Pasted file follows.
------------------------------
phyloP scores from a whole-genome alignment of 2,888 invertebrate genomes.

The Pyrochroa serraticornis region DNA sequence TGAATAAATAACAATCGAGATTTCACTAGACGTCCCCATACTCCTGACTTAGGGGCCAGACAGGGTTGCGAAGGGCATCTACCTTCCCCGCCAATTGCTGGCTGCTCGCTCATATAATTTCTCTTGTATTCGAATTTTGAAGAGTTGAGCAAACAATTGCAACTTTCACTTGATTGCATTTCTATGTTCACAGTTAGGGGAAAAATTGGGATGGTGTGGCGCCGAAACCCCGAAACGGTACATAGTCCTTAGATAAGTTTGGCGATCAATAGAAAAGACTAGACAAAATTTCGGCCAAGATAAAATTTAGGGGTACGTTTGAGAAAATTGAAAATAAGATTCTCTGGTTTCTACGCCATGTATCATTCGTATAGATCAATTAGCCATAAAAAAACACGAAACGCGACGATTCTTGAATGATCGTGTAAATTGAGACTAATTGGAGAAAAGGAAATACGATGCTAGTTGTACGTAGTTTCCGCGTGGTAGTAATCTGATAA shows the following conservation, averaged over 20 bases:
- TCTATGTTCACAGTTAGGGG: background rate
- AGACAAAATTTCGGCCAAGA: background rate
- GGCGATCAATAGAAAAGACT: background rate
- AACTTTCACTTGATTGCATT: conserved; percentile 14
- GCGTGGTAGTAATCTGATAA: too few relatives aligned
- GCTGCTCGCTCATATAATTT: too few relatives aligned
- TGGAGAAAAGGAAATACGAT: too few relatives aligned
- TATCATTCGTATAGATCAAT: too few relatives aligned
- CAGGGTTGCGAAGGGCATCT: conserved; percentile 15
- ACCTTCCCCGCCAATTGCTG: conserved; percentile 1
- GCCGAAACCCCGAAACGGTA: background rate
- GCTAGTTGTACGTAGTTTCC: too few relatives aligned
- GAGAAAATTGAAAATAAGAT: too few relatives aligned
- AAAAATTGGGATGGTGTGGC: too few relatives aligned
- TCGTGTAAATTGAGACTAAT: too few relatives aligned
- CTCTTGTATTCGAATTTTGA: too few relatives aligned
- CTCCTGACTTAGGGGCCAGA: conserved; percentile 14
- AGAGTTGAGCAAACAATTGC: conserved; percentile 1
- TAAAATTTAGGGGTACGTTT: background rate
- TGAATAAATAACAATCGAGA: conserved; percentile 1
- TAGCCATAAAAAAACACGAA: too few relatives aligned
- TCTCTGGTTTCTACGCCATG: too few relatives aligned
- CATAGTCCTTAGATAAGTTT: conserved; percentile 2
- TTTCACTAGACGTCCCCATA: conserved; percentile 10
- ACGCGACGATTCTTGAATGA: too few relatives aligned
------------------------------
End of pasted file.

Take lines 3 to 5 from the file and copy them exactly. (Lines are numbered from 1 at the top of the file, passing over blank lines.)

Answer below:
- TCTATGTTCACAGTTAGGGG: background rate
- AGACAAAATTTCGGCCAAGA: background rate
- GGCGATCAATAGAAAAGACT: background rate